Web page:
Refugees seek new beginnings in the City of Brotherly Love.
Philadelphia welcomes all types of transplants from suburban hipsters to big-city grifters, but no other group has felt the cradling of Brotherly Love like the thousands of refugees from around the world who come to this city every year. Since the early 1980s, nearly 35,000 refugees have settled in the area, coming from Southeast Asia, former Soviet countries, West Africa and most recently from Myanmar, Bhutan and Iraq. Many of them come with just the clothes on their backs, eager to escape the political, religious and racial persecution suffered in their native lands. Some of them never look back, others use their newfound liberty to fight the atrocities still occurring back home.
Rebels killed her father and brothers during Liberia's decades-long civil war. And while Fanta Fofana escaped death, she was unable to avoid the prison camps.
“There were many hard years in Liberia with the rebels,” she says, without disclosing the painful details. When Fofana was finally released, she fled through Guinea—where she met her husband—and arrived in Philadelphia 13 years ago as a refugee.
Once in Philly, Fofana found work as a caregiver for mentally disabled adults and saved money for five years. The mother of five combined her savings with a disability payment she received after losing a leg in an car accident and opened Le Mandingue African Restaurant on Woodland Avenue in 2004.
“I own the restaurant with my husband,” she says. “I worked a restaurant in Liberia with my mother, so I have 20, 21 years in the business. I cooked in my house and guests encouraged me to start a restaurant.”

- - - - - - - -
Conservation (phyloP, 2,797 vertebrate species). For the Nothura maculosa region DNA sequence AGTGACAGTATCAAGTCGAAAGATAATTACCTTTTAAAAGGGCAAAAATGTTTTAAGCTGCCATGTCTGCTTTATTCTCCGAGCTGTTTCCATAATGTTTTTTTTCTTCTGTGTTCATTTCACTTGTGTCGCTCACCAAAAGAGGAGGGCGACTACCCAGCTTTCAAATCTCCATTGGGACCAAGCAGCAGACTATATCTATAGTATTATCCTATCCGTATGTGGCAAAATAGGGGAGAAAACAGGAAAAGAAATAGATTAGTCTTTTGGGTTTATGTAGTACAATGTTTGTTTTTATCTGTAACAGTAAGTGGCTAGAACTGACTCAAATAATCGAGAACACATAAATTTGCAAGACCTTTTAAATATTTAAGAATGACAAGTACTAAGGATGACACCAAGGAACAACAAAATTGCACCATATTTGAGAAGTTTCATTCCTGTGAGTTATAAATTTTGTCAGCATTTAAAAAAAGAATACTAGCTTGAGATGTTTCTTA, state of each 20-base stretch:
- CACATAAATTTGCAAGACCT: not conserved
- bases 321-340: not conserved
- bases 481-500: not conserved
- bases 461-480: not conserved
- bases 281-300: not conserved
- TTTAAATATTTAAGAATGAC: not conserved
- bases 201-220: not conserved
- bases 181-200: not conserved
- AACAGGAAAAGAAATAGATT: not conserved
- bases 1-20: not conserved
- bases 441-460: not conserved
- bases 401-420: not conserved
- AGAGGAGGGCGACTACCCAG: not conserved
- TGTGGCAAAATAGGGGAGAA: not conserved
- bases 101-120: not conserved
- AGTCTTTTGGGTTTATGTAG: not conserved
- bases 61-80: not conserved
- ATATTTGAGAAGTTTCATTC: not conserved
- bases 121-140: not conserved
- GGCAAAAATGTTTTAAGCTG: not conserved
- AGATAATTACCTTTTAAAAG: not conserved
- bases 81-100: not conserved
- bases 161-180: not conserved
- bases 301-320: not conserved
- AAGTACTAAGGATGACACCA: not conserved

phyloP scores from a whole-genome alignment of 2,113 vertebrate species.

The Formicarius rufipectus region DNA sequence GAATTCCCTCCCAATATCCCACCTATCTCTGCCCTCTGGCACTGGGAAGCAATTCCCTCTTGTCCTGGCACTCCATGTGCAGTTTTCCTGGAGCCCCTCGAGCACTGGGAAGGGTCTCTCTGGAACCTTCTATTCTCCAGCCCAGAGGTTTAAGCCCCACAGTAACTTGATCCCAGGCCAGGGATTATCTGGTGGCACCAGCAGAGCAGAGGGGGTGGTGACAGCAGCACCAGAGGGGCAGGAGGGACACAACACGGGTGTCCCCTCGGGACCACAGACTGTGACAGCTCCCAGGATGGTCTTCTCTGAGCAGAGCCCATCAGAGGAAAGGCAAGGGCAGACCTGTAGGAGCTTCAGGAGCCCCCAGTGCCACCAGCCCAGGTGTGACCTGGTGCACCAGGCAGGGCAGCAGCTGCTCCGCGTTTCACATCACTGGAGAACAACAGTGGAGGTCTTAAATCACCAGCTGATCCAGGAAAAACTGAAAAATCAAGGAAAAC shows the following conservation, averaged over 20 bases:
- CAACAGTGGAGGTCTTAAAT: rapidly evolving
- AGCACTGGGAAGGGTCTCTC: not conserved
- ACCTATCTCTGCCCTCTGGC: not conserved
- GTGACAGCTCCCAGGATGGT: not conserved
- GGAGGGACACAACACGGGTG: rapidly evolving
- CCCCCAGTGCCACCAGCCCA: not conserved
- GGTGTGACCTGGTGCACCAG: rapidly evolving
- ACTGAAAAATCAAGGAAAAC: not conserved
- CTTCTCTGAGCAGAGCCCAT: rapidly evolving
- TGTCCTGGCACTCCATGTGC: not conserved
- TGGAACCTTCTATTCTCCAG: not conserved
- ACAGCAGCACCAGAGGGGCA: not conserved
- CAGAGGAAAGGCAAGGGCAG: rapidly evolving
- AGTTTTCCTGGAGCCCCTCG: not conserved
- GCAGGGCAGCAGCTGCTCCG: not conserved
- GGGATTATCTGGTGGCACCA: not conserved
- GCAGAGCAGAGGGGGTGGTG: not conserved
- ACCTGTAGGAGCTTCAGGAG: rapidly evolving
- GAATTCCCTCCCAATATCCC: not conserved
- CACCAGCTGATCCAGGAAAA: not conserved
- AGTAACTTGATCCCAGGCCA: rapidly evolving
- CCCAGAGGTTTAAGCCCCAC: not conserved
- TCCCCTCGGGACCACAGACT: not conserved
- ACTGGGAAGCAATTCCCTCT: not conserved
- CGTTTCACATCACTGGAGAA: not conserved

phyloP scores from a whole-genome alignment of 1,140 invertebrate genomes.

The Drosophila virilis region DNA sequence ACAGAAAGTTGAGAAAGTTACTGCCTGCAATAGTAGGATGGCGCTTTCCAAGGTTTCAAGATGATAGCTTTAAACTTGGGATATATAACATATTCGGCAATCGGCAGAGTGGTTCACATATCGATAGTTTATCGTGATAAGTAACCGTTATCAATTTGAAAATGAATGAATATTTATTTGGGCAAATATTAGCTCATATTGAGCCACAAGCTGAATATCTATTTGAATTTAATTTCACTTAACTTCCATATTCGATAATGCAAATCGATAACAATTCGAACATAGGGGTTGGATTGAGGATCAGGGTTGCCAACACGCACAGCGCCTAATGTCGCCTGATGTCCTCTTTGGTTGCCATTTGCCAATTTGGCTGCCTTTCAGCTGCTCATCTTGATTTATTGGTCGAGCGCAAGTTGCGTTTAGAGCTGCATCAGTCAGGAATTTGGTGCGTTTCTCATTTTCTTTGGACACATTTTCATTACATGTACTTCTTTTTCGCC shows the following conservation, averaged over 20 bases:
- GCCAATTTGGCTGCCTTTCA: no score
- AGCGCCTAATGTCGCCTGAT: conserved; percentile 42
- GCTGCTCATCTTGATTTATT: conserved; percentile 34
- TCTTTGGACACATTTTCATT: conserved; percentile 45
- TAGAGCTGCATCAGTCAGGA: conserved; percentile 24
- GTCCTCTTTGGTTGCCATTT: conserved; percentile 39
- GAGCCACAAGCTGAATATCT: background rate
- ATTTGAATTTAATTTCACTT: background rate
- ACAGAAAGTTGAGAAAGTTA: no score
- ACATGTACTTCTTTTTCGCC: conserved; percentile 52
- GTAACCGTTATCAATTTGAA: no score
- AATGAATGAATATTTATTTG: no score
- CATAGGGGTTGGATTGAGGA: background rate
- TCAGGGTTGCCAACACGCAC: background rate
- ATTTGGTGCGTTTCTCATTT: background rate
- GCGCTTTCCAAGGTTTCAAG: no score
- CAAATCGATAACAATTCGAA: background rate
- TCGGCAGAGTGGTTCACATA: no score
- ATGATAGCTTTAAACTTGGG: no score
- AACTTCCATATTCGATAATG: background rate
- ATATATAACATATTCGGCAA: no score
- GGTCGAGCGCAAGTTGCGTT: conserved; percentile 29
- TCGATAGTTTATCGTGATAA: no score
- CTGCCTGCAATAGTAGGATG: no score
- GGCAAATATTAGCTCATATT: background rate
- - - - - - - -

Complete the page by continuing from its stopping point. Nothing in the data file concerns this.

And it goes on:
Le Mandingue is part of a larger trend in Southwest Philly of Liberian-owned businesses opening in the past decade, from restaurants to grocery stores to hair salons. “We have other workers from Mali and Senegal,” says Fofana.
While Fofana’s story isn’t unique to international war victims who flee their native lands in order to avoid political, religious or racial persecution, it’s a part of a larger narrative of refugees who find new homes and a fresh start in Philadelphia as part of the U.S. refugee resettlement program. Since the late 1990s, more refugees have arrived in Philadelphia from Liberia than from any other country—about 3,300 in total, escaping the civil wars that raged in the West African country from 1989 until 2003.
Philadelphia may not seem like the ideal place to settle, and indeed some refugees have encountered problems achieving upward mobility and dealing with neighborhood crime. Nevertheless, these settlers are accustomed to overcoming hardships and finding ways to get by. In fact, refugee populations fighting to secure their own prosperity can be a driving force behind the economic resurgence of decaying cities and neighborhoods. Areas in Southwest Philly with large numbers of Liberian refugees are showing signs of turnaround with new businesses opening and increased levels of community engagement.
This isn’t just a case of “huddled masses yearning to breathe free.” According to University of Pennsylvania’s Associate Chair of City and Regional Planning Domenic Vitiello, under the right conditions, adult refugees contribute to economic growth, fill specialized labor niches and help revitalize commercial corridors. Utica, N.Y., is an example of a decaying industrial town turned around by refugee settlement. Refugees shop downtown, own businesses, buy houses and are credited with sparking a citywide renaissance.